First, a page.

In 2006, she become one of the five inaugural PNND Co-Presidents along with Marian Hobbs (New Zealand), Abacca Anjain Maddison (Marshall Islands), Mi-Kyung LEE (South Korea) and Uta Zapf (Germany). Alexa, along with the other Co-Presidents and founding Chair Douglas Roche, elevated PNND from a small network of legislators to an international organization, operating in international fora like the UN and NPT, and running effective and ground-breaking programs in a mix of nuclear-armed, allied and non-nuclear countries.

In 2008, for example, Alexa and the four other Co-Presidents promoted the idea of common security as a feasible alternative to nuclear deterrence, to NATO and the United Nations, through a Joint Statement on May 24, Women’s International Day for Peace and Disarmament which they presented at a NATO Parliamentary Assembly on May 24, and again at the United Nations in October. The Statement also highlighted the connections between nuclear disarmament and addressing the emerging climate crisis – one of the first international statements to make these connections.

“The threats to our planet – of climate change, poverty and war – can only be overcome by nations and the global community working in cooperation – something not possible while nations maintain large and expensive militaries and threaten to destroy each other. When one year of global military spending equals six hundred (600) years of the United Nations operating budget- are we truly committing ourselves to a world with increased cooperation and reduced conflicts?”
Joint statement of Alexa McDonough MP (Canada), Mikyung Lee MP (South Korea), Uta Zapf MdB (Germany),  Marian Hobbs MP (New Zealand), Senator Abacca Anjain Maddison (Marshal Islands), May 24, 2008.

PNND is also indebted to Alexa for co-hosting PNND’s 2008 Assembly at the Thinkers Lodge in Pugwash, Nova Scotia (Canada). This was the venue for the formation of the Nobel Laureate organization of Pugwash scientists in 1957. The PNND assembly included a special event with the Hon Peter MacKay, Minister of Defence, announcing the placing of the Thinkers Lodge on the National Historical Sites list.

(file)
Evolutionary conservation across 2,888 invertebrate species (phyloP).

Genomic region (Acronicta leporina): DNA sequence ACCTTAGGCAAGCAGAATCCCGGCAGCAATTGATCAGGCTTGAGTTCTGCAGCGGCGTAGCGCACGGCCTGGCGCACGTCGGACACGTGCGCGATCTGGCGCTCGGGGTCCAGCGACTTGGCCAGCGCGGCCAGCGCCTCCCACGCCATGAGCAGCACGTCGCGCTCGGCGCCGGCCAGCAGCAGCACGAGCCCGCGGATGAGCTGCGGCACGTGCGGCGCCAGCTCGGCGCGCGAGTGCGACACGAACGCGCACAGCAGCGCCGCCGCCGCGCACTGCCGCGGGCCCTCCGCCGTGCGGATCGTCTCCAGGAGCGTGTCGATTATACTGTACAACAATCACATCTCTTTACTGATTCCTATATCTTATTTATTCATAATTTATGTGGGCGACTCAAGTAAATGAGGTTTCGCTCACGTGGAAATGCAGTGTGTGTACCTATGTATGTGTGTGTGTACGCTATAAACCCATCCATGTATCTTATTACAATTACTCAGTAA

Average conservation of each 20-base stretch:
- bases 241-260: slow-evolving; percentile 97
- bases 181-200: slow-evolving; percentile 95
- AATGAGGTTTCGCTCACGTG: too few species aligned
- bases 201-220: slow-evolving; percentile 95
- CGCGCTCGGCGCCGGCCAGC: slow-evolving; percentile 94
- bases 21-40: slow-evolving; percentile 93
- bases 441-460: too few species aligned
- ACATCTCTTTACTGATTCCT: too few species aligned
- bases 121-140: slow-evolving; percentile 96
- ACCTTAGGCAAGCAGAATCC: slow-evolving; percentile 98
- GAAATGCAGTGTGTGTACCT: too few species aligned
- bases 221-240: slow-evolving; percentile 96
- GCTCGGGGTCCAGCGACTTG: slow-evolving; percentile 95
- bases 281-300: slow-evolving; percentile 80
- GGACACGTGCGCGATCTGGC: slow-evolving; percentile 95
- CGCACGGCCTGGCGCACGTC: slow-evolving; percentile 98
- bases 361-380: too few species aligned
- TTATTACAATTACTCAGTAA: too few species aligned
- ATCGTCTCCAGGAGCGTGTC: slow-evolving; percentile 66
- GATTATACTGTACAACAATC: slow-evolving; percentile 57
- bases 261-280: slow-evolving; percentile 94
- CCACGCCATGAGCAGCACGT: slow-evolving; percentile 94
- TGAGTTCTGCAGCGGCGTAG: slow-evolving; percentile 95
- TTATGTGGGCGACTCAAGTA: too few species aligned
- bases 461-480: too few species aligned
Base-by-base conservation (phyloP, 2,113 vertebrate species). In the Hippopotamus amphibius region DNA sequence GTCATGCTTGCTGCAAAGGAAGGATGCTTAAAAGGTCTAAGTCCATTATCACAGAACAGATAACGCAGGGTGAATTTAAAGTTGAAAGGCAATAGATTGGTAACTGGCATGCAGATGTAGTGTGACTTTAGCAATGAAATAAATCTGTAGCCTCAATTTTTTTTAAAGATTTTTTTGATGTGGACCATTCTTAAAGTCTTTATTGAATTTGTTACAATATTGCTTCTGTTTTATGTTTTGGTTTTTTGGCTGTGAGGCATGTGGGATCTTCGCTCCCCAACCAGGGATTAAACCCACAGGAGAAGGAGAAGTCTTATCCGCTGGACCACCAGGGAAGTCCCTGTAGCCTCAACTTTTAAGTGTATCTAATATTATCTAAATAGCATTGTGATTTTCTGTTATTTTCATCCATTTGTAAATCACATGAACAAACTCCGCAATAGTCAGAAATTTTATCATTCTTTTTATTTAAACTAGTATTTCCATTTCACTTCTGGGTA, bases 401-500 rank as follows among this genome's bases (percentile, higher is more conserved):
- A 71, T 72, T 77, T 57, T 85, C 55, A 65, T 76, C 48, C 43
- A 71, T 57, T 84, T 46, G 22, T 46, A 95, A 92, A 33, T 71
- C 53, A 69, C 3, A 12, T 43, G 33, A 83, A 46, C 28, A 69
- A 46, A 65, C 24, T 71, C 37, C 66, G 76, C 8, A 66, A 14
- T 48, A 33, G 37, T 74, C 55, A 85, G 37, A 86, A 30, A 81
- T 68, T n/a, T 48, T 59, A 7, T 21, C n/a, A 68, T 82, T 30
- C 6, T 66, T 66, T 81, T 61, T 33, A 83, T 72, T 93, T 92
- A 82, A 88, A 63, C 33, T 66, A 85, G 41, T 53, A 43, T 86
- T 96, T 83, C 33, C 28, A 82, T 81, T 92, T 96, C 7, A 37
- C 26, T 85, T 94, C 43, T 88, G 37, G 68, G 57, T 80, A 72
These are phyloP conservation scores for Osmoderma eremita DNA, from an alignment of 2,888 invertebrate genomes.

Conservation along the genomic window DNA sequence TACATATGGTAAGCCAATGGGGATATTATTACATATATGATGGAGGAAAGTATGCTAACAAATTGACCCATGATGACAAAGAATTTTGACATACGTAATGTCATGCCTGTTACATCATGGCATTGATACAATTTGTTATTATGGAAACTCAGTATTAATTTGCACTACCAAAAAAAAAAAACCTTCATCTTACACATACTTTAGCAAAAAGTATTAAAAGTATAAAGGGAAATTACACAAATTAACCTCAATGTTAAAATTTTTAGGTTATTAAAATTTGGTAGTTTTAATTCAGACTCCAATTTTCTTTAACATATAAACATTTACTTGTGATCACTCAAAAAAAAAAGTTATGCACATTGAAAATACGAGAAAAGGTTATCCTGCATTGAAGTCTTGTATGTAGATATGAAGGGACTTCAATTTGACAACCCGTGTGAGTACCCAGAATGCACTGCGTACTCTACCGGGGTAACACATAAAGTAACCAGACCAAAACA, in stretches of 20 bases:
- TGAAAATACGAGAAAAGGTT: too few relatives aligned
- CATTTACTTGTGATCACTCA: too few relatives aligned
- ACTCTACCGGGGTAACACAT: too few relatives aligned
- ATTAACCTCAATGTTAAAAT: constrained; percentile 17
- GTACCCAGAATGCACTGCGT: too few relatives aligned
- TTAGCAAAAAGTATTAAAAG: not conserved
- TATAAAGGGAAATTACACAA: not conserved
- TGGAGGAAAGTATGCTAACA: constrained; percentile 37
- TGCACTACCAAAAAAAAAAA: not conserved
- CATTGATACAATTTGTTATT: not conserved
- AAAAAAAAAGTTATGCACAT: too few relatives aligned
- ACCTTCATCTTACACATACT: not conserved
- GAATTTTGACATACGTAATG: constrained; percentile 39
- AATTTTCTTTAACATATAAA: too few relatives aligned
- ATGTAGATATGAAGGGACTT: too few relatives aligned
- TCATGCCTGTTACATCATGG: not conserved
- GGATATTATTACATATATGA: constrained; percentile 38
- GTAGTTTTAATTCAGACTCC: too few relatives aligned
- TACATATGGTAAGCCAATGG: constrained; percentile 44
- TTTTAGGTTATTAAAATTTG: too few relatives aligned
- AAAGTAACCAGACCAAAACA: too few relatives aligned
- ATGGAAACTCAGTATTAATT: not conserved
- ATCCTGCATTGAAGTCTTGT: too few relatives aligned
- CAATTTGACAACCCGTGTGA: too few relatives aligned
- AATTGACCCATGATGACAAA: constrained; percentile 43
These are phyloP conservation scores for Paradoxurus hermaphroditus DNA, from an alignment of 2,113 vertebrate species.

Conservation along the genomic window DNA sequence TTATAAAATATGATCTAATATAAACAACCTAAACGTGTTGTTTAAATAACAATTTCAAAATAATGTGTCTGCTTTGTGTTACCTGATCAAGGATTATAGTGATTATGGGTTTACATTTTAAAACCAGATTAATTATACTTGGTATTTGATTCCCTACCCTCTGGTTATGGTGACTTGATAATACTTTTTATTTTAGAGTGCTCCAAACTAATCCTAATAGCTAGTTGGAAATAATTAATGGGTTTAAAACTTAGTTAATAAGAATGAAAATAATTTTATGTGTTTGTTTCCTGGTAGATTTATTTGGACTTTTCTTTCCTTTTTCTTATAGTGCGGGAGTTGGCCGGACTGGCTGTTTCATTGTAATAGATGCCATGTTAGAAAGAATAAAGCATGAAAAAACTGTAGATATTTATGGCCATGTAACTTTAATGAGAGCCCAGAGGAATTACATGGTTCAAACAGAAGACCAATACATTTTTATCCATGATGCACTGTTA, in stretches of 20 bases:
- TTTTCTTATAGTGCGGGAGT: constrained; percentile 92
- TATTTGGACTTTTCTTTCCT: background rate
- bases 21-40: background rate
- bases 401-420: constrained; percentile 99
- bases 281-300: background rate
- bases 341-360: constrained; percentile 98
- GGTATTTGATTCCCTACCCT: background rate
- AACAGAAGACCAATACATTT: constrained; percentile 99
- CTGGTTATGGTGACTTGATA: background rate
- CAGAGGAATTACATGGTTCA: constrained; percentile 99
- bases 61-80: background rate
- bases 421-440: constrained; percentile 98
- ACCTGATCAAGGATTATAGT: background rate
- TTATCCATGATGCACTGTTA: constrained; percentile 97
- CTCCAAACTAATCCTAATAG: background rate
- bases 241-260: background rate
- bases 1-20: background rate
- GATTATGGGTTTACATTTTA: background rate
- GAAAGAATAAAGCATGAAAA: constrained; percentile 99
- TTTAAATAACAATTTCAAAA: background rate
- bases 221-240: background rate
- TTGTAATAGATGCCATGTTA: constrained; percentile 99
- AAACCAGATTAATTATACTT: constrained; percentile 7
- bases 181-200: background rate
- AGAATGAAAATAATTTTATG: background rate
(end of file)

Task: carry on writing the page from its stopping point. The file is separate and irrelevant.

Alexa (seated second from right) and other PNND members at the Thinkers Lodge, Pugwash for the 2008 PNND Assembly

PNND is only one of the many organizations in which Alexa was active, and nuclear disarmament was only one of her many important issues. Her contribution to them all was incredible, and way beyond what could be imagined in any one person’s life.

“Canada should reject the security framework asserted by the United States and other nuclear weapon states and redirect military resources towards the strengthening of human security.” Alexa McDonough, United Nations, October 2008.

Tribute to Murray Thomson by Douglas Roche

Murray Thomson was relentless in his work for peace. He just never stopped. Even at 96, he was a force to be reckoned with. Only a few days before he died, he phoned to tell me he had some new ideas for nuclear disarmament, and why wasn’t I doing more to implement them?  He challenged me all the time, and I was a better person for it. Murray’s contribution to a more peaceful world and particularly to a world freed of nuclear weapons was outstanding. And that is too weak a word. There was nobody else like him. Although his life was filled with peacemaking activities (when he wasn’t playing tennis or chess), I believe his crowning achievement was the creation of Canadians for a Nuclear Weapons Convention, an organization composed of more than 1,000 recipients of the Order of Canada calling on Canada to take a worldwide initiative for nuclear disarmament. The peace movement has lost a hero and our only proper response is to redouble our efforts.

— Douglas Roche